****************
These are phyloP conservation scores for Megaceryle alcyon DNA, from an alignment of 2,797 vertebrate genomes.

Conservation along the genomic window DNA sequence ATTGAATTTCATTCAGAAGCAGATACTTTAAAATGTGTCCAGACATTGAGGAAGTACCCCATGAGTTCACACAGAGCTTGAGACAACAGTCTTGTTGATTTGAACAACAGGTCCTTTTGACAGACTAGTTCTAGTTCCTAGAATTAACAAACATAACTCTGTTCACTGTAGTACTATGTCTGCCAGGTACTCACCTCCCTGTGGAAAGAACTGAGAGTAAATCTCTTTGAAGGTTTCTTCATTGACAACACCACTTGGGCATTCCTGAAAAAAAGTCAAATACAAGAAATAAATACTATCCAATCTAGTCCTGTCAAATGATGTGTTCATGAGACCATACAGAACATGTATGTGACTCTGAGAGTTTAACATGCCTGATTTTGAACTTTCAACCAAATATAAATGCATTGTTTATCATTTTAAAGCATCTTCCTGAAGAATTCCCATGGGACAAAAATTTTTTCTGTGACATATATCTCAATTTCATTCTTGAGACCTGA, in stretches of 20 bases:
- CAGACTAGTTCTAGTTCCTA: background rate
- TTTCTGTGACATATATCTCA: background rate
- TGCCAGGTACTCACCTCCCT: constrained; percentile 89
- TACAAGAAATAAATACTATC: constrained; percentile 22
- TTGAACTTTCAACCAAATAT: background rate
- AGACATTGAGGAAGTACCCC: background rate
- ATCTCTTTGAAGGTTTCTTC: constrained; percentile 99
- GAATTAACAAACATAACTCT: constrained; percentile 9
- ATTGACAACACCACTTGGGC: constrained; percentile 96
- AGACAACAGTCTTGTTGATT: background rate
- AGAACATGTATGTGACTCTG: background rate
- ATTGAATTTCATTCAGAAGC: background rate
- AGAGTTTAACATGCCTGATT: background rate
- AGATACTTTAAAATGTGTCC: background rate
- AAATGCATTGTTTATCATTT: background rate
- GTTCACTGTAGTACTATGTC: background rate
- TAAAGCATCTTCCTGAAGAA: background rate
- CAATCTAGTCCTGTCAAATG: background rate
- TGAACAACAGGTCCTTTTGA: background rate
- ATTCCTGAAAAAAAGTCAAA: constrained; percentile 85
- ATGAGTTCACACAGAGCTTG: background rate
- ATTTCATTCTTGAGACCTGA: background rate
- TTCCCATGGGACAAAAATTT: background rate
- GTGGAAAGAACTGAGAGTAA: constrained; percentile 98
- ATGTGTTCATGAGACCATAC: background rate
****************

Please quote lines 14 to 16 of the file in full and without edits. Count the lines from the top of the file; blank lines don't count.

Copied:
- ATTGAATTTCATTCAGAAGC: background rate
- AGAGTTTAACATGCCTGATT: background rate
- AGATACTTTAAAATGTGTCC: background rate